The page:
Are you self-employed and need to know what tax forms you must file on your income tax return? Read on to find out.
By “self-employed”, I am referring to a person who is compensated for selling goods and/or services as an independent contractor or freelancer. I am not referring to an employee who receives a Form W-2 at the end of the year from his/her employer.
Another common term used for the self-employed person is “sole proprietor”. And since you are a sole proprietor, there are specific tax forms that you must include as part of your personal income tax return. Here they are:
Schedule C. Profit or Loss From Business (Sole Proprietorship).
This is where you begin. This form is used to report income received (aka “sales” or “revenue”) and expenses incurred (aka “business deductions”) in the course of operating your small business or self-employment activity. There is also a scaled down version of Schedule C for very small businesses – it’s called Schedule C-EZ.
Form Schedule SE. Self-Employment Tax.
This is used to calculate the self-employment tax, which is your version of the Social Security and Medicare taxes paid by employees.
Form 4562. Depreciation and Amortization.
This is for reporting depreciation expense, the Section 179 deduction, and amortization expense. These expenses are related to the purchase of business assets such as office equipment and furniture, machinery, vehicles, buildings and intangible assets such as goodwill.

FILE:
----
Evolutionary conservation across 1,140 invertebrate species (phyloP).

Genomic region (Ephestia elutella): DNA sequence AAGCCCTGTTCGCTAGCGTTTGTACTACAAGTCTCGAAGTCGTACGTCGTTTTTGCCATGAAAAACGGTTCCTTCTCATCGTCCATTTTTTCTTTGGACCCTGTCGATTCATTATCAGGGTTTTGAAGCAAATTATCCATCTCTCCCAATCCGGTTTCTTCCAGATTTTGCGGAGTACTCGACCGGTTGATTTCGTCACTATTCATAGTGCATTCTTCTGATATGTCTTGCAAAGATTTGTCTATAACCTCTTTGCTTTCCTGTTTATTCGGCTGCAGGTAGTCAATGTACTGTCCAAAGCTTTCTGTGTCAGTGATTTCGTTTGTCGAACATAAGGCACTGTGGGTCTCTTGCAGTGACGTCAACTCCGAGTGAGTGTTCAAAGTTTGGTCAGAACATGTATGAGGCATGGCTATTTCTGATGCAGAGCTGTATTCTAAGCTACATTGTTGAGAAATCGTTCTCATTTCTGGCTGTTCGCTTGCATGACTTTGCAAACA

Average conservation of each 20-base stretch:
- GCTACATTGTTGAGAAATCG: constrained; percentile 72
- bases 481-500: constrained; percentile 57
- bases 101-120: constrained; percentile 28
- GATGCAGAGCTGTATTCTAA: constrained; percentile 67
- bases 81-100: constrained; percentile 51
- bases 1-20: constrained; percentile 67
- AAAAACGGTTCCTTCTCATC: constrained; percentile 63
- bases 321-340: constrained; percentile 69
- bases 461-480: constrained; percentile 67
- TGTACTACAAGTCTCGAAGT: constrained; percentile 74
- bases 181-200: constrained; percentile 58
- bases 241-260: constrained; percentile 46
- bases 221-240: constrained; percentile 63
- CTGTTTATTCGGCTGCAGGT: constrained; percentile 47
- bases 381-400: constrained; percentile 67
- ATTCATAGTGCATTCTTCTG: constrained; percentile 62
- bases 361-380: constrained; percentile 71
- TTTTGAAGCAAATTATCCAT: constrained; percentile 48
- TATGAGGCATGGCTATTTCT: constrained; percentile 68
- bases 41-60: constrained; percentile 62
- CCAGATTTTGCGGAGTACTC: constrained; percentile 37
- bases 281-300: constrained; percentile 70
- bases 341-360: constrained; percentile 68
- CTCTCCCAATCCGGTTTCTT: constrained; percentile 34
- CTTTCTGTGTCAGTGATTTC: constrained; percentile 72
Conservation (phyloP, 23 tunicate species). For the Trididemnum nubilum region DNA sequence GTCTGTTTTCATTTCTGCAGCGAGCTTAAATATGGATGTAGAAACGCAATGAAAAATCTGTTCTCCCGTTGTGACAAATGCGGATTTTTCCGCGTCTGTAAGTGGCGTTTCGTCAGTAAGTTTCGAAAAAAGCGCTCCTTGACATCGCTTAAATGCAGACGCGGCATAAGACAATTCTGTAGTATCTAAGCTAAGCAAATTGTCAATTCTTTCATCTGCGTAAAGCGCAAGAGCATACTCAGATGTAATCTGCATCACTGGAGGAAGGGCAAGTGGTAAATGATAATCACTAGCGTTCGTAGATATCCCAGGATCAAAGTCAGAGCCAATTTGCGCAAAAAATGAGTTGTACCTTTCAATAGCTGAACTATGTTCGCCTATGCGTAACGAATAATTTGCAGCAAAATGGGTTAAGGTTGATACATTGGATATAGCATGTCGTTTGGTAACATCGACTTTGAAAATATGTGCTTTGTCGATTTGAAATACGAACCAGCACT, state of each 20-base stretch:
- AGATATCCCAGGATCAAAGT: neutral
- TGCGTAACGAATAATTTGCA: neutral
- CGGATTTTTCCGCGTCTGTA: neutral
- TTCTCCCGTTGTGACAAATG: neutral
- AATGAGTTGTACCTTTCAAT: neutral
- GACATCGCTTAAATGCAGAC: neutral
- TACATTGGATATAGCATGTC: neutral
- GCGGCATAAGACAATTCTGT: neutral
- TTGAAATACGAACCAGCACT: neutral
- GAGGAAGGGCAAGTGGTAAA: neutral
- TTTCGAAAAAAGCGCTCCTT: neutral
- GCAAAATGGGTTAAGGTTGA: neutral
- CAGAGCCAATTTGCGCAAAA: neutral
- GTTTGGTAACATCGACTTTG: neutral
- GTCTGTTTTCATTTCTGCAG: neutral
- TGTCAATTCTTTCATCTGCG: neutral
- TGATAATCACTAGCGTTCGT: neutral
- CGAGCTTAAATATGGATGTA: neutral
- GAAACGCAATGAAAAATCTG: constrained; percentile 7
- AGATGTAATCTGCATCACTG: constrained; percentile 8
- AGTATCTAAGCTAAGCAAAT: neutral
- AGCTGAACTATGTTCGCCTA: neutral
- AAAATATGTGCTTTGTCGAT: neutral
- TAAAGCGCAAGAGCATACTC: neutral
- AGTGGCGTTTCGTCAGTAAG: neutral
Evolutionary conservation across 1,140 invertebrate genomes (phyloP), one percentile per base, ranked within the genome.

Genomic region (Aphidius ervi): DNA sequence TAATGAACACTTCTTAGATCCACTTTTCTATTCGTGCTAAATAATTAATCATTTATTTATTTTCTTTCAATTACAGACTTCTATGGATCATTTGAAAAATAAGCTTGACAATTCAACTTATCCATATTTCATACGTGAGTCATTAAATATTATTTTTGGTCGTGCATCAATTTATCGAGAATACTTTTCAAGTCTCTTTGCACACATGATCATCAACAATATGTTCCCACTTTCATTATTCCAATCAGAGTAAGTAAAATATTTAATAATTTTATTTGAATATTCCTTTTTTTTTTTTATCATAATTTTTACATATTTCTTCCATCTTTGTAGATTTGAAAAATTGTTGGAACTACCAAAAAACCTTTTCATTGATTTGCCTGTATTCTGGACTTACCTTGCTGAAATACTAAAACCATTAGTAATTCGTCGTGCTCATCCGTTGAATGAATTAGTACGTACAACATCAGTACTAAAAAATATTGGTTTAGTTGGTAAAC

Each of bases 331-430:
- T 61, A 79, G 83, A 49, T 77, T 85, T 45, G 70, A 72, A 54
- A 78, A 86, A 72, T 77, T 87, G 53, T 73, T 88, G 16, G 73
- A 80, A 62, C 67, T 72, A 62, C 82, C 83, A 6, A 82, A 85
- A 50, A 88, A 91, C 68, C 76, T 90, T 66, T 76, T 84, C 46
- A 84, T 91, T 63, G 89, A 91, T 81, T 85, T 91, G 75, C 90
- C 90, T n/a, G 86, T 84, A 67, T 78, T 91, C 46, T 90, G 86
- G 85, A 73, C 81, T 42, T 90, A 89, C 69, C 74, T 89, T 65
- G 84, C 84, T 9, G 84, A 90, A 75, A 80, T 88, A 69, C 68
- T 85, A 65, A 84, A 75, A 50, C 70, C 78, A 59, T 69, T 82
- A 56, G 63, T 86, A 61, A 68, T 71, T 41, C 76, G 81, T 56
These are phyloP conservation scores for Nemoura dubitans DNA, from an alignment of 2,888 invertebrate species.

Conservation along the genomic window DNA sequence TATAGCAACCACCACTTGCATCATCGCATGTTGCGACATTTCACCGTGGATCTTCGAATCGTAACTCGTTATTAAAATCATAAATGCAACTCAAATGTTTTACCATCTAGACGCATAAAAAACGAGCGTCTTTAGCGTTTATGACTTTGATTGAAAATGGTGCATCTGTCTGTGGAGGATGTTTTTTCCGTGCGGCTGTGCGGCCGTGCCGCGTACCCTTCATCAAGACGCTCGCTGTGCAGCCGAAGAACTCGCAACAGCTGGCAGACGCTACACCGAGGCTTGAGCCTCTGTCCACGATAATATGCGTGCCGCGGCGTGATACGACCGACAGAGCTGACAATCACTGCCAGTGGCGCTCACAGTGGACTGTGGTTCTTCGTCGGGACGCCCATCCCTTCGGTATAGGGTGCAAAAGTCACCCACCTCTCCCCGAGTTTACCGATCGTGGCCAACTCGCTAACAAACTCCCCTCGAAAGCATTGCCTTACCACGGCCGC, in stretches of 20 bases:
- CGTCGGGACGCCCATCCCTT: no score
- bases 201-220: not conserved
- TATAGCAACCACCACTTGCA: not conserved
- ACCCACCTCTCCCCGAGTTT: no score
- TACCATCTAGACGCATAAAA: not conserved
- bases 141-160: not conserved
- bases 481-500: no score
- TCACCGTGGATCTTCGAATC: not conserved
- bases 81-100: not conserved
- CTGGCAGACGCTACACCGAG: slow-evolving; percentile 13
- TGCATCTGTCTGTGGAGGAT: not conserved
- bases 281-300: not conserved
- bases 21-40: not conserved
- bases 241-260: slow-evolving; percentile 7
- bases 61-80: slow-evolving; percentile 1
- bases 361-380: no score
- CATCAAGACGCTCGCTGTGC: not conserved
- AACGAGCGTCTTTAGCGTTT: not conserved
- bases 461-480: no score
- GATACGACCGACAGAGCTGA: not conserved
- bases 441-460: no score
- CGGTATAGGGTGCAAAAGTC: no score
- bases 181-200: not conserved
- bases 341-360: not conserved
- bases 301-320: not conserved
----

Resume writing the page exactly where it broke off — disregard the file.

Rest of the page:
Form 8829. Expenses for Business Use of Your Home.
This is for calculating the infamous home office deduction. Many self-employed people have been reluctant to take this deduction for fear that it increases the odds of an IRS audit. I say if you can take it, take it!
Form 1040-ES. Estimated Tax for Individuals.
This is not actually part of your Form 1040, but you will use this form to make quarterly estimated tax payments during the year (assuming your business is profitable). Since our tax system is based on the concept of “pay as you go”, you should not wait until the end of the year to pay your income tax and/or self-employment tax all at once.
There are other forms that may be required, depending on your particular situation. But this list is enough to get you started, as these are the most commonly used forms for the typical self-employed person. Many dollar amounts are transferred from one form to another, and many of these forms are not for the numerically challenged. So while it is certainly wise to familiarize yourself with these forms, it is probably best to obtain professional help if you’re just starting out and want to make sure that your income tax return is prepared correctly.